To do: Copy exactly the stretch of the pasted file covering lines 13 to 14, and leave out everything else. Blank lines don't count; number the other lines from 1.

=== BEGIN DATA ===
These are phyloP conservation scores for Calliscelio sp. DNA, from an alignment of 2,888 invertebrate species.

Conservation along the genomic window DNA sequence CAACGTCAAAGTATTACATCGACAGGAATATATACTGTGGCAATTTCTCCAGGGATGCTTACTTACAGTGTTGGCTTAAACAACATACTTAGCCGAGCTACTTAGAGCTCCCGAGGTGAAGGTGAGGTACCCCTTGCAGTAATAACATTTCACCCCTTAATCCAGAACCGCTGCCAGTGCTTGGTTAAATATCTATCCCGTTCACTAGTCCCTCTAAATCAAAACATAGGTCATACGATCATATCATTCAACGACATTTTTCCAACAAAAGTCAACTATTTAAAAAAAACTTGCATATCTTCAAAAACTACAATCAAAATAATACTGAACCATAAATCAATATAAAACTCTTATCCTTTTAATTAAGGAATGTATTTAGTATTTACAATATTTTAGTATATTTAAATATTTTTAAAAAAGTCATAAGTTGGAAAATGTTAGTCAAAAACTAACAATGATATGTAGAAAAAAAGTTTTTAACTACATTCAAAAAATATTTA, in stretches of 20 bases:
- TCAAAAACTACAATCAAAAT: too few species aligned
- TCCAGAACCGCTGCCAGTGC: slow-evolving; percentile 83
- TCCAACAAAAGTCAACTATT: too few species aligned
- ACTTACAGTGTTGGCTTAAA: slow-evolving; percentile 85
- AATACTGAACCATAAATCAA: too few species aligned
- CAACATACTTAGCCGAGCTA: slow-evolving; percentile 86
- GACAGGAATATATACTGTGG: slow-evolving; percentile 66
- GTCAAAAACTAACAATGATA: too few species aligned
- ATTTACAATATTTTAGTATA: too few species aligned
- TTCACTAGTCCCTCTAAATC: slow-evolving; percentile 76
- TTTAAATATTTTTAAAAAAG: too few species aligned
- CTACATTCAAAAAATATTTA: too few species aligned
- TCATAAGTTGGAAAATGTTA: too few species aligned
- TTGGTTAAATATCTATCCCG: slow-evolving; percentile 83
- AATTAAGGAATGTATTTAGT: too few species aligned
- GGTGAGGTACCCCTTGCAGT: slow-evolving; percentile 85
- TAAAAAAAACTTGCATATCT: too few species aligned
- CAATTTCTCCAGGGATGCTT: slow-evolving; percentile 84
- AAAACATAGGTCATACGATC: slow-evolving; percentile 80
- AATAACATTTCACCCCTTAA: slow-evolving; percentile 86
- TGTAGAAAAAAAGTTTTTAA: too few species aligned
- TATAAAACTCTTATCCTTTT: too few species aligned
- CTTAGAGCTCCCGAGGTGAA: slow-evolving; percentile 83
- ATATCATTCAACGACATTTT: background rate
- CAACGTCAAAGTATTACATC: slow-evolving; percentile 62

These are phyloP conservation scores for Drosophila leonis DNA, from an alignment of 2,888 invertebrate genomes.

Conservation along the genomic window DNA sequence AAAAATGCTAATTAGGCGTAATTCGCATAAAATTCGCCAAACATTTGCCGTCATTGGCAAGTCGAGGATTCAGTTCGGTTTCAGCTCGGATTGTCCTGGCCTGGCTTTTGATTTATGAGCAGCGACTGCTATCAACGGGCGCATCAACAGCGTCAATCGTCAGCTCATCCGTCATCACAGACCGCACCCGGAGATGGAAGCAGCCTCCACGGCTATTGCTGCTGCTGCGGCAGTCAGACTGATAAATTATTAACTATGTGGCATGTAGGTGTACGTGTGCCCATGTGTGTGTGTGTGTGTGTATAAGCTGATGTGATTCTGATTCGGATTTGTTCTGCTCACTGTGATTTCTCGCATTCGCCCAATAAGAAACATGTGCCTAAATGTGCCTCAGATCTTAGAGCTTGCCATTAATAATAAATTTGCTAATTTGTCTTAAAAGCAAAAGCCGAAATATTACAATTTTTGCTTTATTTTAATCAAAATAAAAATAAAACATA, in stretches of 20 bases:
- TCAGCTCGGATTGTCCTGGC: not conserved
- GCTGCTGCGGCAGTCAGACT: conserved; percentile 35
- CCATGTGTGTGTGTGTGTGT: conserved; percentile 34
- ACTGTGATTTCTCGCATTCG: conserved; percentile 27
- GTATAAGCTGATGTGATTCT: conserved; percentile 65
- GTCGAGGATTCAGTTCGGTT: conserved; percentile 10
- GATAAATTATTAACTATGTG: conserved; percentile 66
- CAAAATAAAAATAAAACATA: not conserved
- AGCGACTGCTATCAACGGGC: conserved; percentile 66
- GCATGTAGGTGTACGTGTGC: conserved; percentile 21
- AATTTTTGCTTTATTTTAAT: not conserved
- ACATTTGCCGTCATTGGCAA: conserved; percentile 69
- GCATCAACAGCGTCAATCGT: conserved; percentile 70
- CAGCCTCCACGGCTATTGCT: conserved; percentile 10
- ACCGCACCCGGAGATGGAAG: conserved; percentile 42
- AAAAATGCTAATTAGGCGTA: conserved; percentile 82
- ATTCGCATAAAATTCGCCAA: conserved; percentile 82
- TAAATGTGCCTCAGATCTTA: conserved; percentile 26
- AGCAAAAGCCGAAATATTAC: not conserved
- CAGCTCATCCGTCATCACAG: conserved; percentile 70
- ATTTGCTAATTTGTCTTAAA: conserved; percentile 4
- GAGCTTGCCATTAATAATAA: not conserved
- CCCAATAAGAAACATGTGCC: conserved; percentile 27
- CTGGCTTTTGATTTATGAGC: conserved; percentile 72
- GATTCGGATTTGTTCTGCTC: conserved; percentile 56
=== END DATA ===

- TTTAAATATTTTTAAAAAAG: too few species aligned
- CTACATTCAAAAAATATTTA: too few species aligned